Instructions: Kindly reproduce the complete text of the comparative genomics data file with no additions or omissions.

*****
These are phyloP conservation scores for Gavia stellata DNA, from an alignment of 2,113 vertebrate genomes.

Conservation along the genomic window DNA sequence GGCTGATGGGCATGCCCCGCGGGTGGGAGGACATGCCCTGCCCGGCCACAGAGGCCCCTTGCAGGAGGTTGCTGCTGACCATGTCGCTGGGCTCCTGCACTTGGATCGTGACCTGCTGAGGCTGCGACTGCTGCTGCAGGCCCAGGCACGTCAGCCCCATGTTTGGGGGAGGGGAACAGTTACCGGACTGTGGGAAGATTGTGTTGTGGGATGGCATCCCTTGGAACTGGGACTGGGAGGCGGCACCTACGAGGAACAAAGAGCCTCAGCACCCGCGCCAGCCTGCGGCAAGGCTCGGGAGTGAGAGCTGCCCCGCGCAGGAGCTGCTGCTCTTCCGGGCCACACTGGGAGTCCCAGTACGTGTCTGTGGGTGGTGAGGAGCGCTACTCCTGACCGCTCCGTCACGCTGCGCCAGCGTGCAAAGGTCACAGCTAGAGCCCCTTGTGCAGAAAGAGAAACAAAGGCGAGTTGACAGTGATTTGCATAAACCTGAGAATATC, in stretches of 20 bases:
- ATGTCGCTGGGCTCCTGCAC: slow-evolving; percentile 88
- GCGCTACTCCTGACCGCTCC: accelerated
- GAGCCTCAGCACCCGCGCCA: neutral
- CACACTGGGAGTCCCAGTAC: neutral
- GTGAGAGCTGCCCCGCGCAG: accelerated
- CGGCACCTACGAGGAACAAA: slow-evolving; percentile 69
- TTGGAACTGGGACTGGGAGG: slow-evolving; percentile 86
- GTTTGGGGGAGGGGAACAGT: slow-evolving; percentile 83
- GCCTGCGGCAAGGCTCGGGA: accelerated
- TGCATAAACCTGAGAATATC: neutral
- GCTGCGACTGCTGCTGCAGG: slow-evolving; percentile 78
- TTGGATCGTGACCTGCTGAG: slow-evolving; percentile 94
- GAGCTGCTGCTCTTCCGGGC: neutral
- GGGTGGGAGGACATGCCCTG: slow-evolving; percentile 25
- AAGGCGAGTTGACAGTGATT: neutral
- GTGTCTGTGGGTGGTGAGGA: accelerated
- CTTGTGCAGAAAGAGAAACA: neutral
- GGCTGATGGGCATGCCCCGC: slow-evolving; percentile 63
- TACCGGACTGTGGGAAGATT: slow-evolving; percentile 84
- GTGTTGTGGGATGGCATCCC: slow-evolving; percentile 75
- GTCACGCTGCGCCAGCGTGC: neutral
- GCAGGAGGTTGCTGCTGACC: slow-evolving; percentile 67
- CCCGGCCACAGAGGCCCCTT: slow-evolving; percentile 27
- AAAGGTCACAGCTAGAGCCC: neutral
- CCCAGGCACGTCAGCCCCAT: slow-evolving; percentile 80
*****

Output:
These are phyloP conservation scores for Gavia stellata DNA, from an alignment of 2,113 vertebrate genomes.

Conservation along the genomic window DNA sequence GGCTGATGGGCATGCCCCGCGGGTGGGAGGACATGCCCTGCCCGGCCACAGAGGCCCCTTGCAGGAGGTTGCTGCTGACCATGTCGCTGGGCTCCTGCACTTGGATCGTGACCTGCTGAGGCTGCGACTGCTGCTGCAGGCCCAGGCACGTCAGCCCCATGTTTGGGGGAGGGGAACAGTTACCGGACTGTGGGAAGATTGTGTTGTGGGATGGCATCCCTTGGAACTGGGACTGGGAGGCGGCACCTACGAGGAACAAAGAGCCTCAGCACCCGCGCCAGCCTGCGGCAAGGCTCGGGAGTGAGAGCTGCCCCGCGCAGGAGCTGCTGCTCTTCCGGGCCACACTGGGAGTCCCAGTACGTGTCTGTGGGTGGTGAGGAGCGCTACTCCTGACCGCTCCGTCACGCTGCGCCAGCGTGCAAAGGTCACAGCTAGAGCCCCTTGTGCAGAAAGAGAAACAAAGGCGAGTTGACAGTGATTTGCATAAACCTGAGAATATC, in stretches of 20 bases:
- ATGTCGCTGGGCTCCTGCAC: slow-evolving; percentile 88
- GCGCTACTCCTGACCGCTCC: accelerated
- GAGCCTCAGCACCCGCGCCA: neutral
- CACACTGGGAGTCCCAGTAC: neutral
- GTGAGAGCTGCCCCGCGCAG: accelerated
- CGGCACCTACGAGGAACAAA: slow-evolving; percentile 69
- TTGGAACTGGGACTGGGAGG: slow-evolving; percentile 86
- GTTTGGGGGAGGGGAACAGT: slow-evolving; percentile 83
- GCCTGCGGCAAGGCTCGGGA: accelerated
- TGCATAAACCTGAGAATATC: neutral
- GCTGCGACTGCTGCTGCAGG: slow-evolving; percentile 78
- TTGGATCGTGACCTGCTGAG: slow-evolving; percentile 94
- GAGCTGCTGCTCTTCCGGGC: neutral
- GGGTGGGAGGACATGCCCTG: slow-evolving; percentile 25
- AAGGCGAGTTGACAGTGATT: neutral
- GTGTCTGTGGGTGGTGAGGA: accelerated
- CTTGTGCAGAAAGAGAAACA: neutral
- GGCTGATGGGCATGCCCCGC: slow-evolving; percentile 63
- TACCGGACTGTGGGAAGATT: slow-evolving; percentile 84
- GTGTTGTGGGATGGCATCCC: slow-evolving; percentile 75
- GTCACGCTGCGCCAGCGTGC: neutral
- GCAGGAGGTTGCTGCTGACC: slow-evolving; percentile 67
- CCCGGCCACAGAGGCCCCTT: slow-evolving; percentile 27
- AAAGGTCACAGCTAGAGCCC: neutral
- CCCAGGCACGTCAGCCCCAT: slow-evolving; percentile 80